“The hospitality industry is under significant commercial pressure, with room rates stagnating or declining while costs rise. How can we engage and inspire our workforce to be as efficient as possible, while achieving a five-star level of service? For example, what’s the most efficient way to move towels, both clean and dirty, around a 12ha resort? Each weighs 1kg and there are 7,000 of them used across multiple pools and a spa.”
“The pneumatic tubes could be transparent, so you could watch your towel move through your hotel room and snake through the building ”
A modern twist on the pneumatic tube
Henry Okraglik / global director, digital / WSP / Australia
When I was a kid, pneumatic tube systems were really common. In department stores, before cash registers, you paid your money and they’d put it in a little capsule. Then it was sucked up in this tube to a back office where they would process the order and send the change back in the tube.
Pneumatic tubes are a very simple technology that rely on differentials in air pressure, created by a fan at one end. Imagine you have a tube eight or nine inches in diameter and a capsule that is slightly less, with tapered ends. You can put anything you like in the capsules. In current times, they’re mostly used in the US to make deposits in drive-in banks, and in hospitals for transferring medical samples around different departments.
That’s a more complicated system because specimens have to go to many different locales, but a system for a hotel could be much simpler. It’s just not efficient to have humans go around collecting up towels and carting them to a laundry facility, so why not have hotel staff send bundles of towels in capsules using a tube system? They can travel over quite large distances – in the early 1900s, 27 miles of tubes was used for New York’s mail system, so a resort-sized network should be no problem. The tubes could either end up in the on-site laundry facility or, if laundry is outsourced, to the collection point. I suppose you could extend the tubes to the outsourcing provider’s facility, but that’s probably a stretch too far. You could also use robotics at the other end. The ideal would be that the towel goes straight into the washing machine, and when it reaches a certain number or weight, that triggers a wash cycle. That’s not a particularly complicated technology either.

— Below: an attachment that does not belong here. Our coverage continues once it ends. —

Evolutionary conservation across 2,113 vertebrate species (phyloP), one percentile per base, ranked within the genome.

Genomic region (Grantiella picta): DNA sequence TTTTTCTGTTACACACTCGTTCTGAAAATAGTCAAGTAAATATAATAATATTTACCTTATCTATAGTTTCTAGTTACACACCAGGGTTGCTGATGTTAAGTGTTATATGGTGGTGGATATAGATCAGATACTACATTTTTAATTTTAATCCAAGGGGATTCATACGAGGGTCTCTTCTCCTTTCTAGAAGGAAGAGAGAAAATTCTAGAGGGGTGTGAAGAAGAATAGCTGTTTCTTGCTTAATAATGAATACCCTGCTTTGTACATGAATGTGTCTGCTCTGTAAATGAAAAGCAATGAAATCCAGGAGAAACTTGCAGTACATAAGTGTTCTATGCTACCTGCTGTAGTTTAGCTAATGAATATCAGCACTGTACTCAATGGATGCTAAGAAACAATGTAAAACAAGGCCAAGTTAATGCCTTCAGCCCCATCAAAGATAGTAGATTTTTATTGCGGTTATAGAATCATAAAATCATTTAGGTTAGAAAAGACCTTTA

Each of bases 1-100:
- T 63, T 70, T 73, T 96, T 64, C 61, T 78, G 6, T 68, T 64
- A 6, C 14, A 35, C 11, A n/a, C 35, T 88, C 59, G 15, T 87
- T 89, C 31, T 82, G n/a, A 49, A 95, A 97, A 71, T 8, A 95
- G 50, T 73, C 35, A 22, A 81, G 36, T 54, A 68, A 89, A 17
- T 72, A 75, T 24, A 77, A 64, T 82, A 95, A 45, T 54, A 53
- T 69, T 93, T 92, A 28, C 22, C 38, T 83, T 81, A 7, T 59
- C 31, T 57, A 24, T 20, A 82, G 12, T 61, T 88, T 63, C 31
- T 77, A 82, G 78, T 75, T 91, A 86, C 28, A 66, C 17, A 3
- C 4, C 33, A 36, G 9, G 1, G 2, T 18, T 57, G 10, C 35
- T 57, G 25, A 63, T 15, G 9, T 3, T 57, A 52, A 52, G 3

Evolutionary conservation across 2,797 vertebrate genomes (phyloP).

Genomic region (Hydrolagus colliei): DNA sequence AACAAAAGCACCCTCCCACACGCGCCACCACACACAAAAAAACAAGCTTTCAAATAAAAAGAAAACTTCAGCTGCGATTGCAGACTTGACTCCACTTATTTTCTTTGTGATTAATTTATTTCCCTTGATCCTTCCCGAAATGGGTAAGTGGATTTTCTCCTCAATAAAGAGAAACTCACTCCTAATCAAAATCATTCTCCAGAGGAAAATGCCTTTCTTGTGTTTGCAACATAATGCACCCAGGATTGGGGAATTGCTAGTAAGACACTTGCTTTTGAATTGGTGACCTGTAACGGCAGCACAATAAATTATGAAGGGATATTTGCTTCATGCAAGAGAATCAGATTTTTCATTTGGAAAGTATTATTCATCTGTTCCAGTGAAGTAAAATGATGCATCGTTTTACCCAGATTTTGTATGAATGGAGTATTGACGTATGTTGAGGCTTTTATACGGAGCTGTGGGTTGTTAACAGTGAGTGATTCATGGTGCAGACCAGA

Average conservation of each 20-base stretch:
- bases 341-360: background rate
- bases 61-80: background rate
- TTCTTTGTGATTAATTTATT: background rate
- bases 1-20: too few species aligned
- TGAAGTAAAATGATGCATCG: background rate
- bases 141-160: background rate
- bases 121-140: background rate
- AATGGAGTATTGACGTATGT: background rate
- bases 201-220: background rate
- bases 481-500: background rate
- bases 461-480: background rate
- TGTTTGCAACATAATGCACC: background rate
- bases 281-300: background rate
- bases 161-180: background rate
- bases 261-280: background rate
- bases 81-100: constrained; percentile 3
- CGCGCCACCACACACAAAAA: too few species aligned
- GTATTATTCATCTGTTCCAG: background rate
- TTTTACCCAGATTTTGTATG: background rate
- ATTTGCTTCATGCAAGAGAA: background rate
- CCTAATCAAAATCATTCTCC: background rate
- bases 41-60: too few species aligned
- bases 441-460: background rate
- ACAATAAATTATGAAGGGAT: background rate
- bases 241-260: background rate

A lot of buildings today expose their structure and services — you often see exposed cables and ducts. You could make an architectural feature out of the tubes in the same way, instead of hiding them. It wouldn’t be that expensive to install and it could be retrofitted quite easily. You only need a small motor at one end driving a fan, and that could be in the basement. It’s very basic — that’s the beauty of it. It would be cheap to run and kind of cool in an old-school way.
You could even make a novelty out of it for guests, with access to the network in the rooms. They could put their towel in some funky capsule, lift a flap and put it into the tube and push a button, and away it would go. A few minutes later, a clean one would arrive the same way. The tubes could be transparent, so you could watch your towel move through your room and snake through the building.
You could also use the tubes for room service. Food might be tricky, because the capsules travel at 25ft/s, but things like toothbrushes, razors or aspirins would be absolutely fine. If you’ve forgotten your toothbrush, you don’t want to wait for someone to wander up to your room. You usually realize when you go to brush your teeth, so you want your problem solved quickly. Instead of pushing “1” for laundry, you could put your request in the capsule and push “2” for room service or housekeeping, or operate it through an app on your smartphone.
“You could take out a service elevator, and that could be the drone shaft. They could fly around, pick the towels up and drop them off”
The perfect job for drones or AVGs
Matthew Marson / head of smart buildings / WSP / UK